“Can I please just finish this one pass at the script?” I urged. “I promise to attend to all your issues the moment I deliver –”

“They’re calling me to the set. Do me a favor and phone me when you get back L.A.”

With that, the movie star hung up.

I must’ve stewed for an hour without getting a single word written. Then I tried to reboot the work routine by playing my daily round of golf. But my focus had been crushed along with my initiative. So I cut bait, checked out of the hotel, angrily stuffed my bags in the trunk and pointed my car west. I burned up every minute of the drive with my cell phone, talking between my no-help agent and my way-too-understanding wife. I wanted to quit. Who cares if it was a bad career move? I wasn’t going to get bullied into writing an incomprehensible screenplay. After all, it was going to be MY name on the script, not the star’s nor the studio’s. But before that, I resolved to have one last conversation with the celestial being. I dialed him the moment I sunk into my office chair.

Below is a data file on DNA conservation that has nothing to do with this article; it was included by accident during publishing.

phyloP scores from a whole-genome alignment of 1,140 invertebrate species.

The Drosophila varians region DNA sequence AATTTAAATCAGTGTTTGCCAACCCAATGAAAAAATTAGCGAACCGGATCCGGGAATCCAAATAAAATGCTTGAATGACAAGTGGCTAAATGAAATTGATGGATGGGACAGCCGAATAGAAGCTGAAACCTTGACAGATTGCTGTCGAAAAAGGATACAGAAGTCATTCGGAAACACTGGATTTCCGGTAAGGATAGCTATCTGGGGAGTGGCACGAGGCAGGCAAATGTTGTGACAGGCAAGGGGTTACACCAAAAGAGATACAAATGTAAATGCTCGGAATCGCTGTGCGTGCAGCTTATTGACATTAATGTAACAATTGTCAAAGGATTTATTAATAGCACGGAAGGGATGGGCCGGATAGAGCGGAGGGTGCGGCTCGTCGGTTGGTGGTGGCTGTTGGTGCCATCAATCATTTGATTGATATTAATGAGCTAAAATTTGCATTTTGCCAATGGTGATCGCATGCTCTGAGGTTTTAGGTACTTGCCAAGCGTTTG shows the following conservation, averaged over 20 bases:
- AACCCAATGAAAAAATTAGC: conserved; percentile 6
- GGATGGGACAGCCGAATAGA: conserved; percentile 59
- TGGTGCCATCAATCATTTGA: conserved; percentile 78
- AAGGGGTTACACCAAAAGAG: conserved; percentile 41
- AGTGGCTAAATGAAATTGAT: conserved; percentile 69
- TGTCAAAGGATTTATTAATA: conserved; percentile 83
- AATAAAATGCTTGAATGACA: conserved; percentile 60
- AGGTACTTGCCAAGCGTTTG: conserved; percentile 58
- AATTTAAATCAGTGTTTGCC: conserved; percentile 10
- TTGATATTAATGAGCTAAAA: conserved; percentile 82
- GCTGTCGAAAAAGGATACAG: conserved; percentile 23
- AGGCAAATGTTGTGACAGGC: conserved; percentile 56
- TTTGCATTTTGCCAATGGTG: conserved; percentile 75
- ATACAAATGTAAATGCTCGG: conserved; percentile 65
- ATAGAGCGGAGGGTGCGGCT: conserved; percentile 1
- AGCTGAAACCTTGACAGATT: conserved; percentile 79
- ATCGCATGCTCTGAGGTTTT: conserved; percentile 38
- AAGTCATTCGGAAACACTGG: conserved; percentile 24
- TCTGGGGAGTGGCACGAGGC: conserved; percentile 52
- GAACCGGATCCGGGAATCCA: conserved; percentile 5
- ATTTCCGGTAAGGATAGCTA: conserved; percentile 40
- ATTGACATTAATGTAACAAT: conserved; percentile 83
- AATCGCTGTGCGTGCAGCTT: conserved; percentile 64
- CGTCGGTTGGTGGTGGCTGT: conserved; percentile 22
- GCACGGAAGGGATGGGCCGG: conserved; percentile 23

“I’m back in L.A.” I began tersely. “My mobile phone is turned on and I’m easily found by you and anyone else who needs me. Now here’s what I need from you. Patience. Help me make the studio notes work. Otherwise, you’re going to be starring in a really shitty movie.”

“You gonna fax me pages?”

“No.”

“Then we have a problem.”

“I guess we do,” I said flatly. “I strongly recommend you fire me.”

“Bullshit.”

“Seriously. Fire me. Please. Because I can’t get it done this way. I’m not doing you any good. I’m not doing the studio any good.”

I begged him. Implored him. Demanded that he fire me. A bullet to the back of my metaphoric head would’ve been sweet relief.